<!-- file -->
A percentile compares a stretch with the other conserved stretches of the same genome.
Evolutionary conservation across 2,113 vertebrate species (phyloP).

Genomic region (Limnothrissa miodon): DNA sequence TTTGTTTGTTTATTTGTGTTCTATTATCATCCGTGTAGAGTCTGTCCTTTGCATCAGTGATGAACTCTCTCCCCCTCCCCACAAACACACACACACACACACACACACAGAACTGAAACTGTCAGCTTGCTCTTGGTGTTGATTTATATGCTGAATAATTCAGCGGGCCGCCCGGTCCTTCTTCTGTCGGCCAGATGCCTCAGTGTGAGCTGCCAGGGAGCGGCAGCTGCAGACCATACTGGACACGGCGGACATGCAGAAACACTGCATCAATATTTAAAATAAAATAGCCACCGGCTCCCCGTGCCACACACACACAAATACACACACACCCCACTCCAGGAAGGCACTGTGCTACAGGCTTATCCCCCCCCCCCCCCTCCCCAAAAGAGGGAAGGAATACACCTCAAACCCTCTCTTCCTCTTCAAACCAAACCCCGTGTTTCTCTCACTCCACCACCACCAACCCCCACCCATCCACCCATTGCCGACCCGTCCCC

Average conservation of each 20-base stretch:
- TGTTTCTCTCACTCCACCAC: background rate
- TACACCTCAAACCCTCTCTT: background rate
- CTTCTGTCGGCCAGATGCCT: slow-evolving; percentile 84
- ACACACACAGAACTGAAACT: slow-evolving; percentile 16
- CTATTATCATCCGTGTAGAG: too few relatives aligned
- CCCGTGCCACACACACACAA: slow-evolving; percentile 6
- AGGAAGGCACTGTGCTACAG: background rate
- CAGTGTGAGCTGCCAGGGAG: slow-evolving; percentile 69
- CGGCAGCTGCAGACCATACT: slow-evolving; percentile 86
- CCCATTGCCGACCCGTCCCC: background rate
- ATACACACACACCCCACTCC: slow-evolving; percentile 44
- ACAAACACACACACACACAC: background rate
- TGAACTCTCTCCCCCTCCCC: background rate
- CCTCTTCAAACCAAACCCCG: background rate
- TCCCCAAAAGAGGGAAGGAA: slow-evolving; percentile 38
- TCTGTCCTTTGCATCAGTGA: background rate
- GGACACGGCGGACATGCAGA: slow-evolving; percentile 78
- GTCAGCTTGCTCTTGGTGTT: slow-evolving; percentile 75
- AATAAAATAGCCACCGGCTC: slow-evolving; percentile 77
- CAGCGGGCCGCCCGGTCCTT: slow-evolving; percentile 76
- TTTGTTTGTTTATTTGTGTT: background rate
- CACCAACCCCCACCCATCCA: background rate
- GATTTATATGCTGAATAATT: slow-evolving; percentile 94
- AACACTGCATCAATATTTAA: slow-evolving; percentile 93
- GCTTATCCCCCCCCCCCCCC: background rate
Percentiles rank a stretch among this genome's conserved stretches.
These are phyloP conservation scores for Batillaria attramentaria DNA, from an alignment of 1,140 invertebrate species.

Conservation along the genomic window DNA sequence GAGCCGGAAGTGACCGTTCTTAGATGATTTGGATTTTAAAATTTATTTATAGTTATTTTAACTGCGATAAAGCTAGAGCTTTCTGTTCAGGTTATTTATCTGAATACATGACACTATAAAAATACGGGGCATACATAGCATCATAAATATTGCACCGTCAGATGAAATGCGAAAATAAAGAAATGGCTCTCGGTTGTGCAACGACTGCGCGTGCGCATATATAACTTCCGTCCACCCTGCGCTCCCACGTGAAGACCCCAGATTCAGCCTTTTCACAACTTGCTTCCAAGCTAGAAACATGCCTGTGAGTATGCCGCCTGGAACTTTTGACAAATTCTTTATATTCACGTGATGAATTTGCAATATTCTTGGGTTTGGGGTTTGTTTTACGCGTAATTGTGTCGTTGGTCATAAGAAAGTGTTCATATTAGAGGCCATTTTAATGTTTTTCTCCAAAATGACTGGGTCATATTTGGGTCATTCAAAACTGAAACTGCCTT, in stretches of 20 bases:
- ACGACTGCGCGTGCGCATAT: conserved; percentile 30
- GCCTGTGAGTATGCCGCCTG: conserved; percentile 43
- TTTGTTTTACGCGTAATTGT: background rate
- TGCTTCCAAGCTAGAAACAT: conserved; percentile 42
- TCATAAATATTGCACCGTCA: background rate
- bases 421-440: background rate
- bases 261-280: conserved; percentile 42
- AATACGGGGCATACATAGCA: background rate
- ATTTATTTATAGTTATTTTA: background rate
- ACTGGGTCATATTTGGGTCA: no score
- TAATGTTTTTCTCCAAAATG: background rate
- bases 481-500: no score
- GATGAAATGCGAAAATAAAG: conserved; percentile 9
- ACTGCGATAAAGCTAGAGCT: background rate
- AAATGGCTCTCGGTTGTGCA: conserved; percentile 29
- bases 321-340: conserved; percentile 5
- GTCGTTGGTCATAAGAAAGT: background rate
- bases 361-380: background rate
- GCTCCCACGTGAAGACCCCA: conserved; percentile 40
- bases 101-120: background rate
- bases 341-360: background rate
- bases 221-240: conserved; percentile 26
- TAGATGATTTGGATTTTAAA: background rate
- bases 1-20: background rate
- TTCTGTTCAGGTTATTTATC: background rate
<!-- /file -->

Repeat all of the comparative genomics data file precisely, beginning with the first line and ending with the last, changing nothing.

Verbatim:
A percentile compares a stretch with the other conserved stretches of the same genome.
Evolutionary conservation across 2,113 vertebrate species (phyloP).

Genomic region (Limnothrissa miodon): DNA sequence TTTGTTTGTTTATTTGTGTTCTATTATCATCCGTGTAGAGTCTGTCCTTTGCATCAGTGATGAACTCTCTCCCCCTCCCCACAAACACACACACACACACACACACACAGAACTGAAACTGTCAGCTTGCTCTTGGTGTTGATTTATATGCTGAATAATTCAGCGGGCCGCCCGGTCCTTCTTCTGTCGGCCAGATGCCTCAGTGTGAGCTGCCAGGGAGCGGCAGCTGCAGACCATACTGGACACGGCGGACATGCAGAAACACTGCATCAATATTTAAAATAAAATAGCCACCGGCTCCCCGTGCCACACACACACAAATACACACACACCCCACTCCAGGAAGGCACTGTGCTACAGGCTTATCCCCCCCCCCCCCCTCCCCAAAAGAGGGAAGGAATACACCTCAAACCCTCTCTTCCTCTTCAAACCAAACCCCGTGTTTCTCTCACTCCACCACCACCAACCCCCACCCATCCACCCATTGCCGACCCGTCCCC

Average conservation of each 20-base stretch:
- TGTTTCTCTCACTCCACCAC: background rate
- TACACCTCAAACCCTCTCTT: background rate
- CTTCTGTCGGCCAGATGCCT: slow-evolving; percentile 84
- ACACACACAGAACTGAAACT: slow-evolving; percentile 16
- CTATTATCATCCGTGTAGAG: too few relatives aligned
- CCCGTGCCACACACACACAA: slow-evolving; percentile 6
- AGGAAGGCACTGTGCTACAG: background rate
- CAGTGTGAGCTGCCAGGGAG: slow-evolving; percentile 69
- CGGCAGCTGCAGACCATACT: slow-evolving; percentile 86
- CCCATTGCCGACCCGTCCCC: background rate
- ATACACACACACCCCACTCC: slow-evolving; percentile 44
- ACAAACACACACACACACAC: background rate
- TGAACTCTCTCCCCCTCCCC: background rate
- CCTCTTCAAACCAAACCCCG: background rate
- TCCCCAAAAGAGGGAAGGAA: slow-evolving; percentile 38
- TCTGTCCTTTGCATCAGTGA: background rate
- GGACACGGCGGACATGCAGA: slow-evolving; percentile 78
- GTCAGCTTGCTCTTGGTGTT: slow-evolving; percentile 75
- AATAAAATAGCCACCGGCTC: slow-evolving; percentile 77
- CAGCGGGCCGCCCGGTCCTT: slow-evolving; percentile 76
- TTTGTTTGTTTATTTGTGTT: background rate
- CACCAACCCCCACCCATCCA: background rate
- GATTTATATGCTGAATAATT: slow-evolving; percentile 94
- AACACTGCATCAATATTTAA: slow-evolving; percentile 93
- GCTTATCCCCCCCCCCCCCC: background rate
Percentiles rank a stretch among this genome's conserved stretches.
These are phyloP conservation scores for Batillaria attramentaria DNA, from an alignment of 1,140 invertebrate species.

Conservation along the genomic window DNA sequence GAGCCGGAAGTGACCGTTCTTAGATGATTTGGATTTTAAAATTTATTTATAGTTATTTTAACTGCGATAAAGCTAGAGCTTTCTGTTCAGGTTATTTATCTGAATACATGACACTATAAAAATACGGGGCATACATAGCATCATAAATATTGCACCGTCAGATGAAATGCGAAAATAAAGAAATGGCTCTCGGTTGTGCAACGACTGCGCGTGCGCATATATAACTTCCGTCCACCCTGCGCTCCCACGTGAAGACCCCAGATTCAGCCTTTTCACAACTTGCTTCCAAGCTAGAAACATGCCTGTGAGTATGCCGCCTGGAACTTTTGACAAATTCTTTATATTCACGTGATGAATTTGCAATATTCTTGGGTTTGGGGTTTGTTTTACGCGTAATTGTGTCGTTGGTCATAAGAAAGTGTTCATATTAGAGGCCATTTTAATGTTTTTCTCCAAAATGACTGGGTCATATTTGGGTCATTCAAAACTGAAACTGCCTT, in stretches of 20 bases:
- ACGACTGCGCGTGCGCATAT: conserved; percentile 30
- GCCTGTGAGTATGCCGCCTG: conserved; percentile 43
- TTTGTTTTACGCGTAATTGT: background rate
- TGCTTCCAAGCTAGAAACAT: conserved; percentile 42
- TCATAAATATTGCACCGTCA: background rate
- bases 421-440: background rate
- bases 261-280: conserved; percentile 42
- AATACGGGGCATACATAGCA: background rate
- ATTTATTTATAGTTATTTTA: background rate
- ACTGGGTCATATTTGGGTCA: no score
- TAATGTTTTTCTCCAAAATG: background rate
- bases 481-500: no score
- GATGAAATGCGAAAATAAAG: conserved; percentile 9
- ACTGCGATAAAGCTAGAGCT: background rate
- AAATGGCTCTCGGTTGTGCA: conserved; percentile 29
- bases 321-340: conserved; percentile 5
- GTCGTTGGTCATAAGAAAGT: background rate
- bases 361-380: background rate
- GCTCCCACGTGAAGACCCCA: conserved; percentile 40
- bases 101-120: background rate
- bases 341-360: background rate
- bases 221-240: conserved; percentile 26
- TAGATGATTTGGATTTTAAA: background rate
- bases 1-20: background rate
- TTCTGTTCAGGTTATTTATC: background rate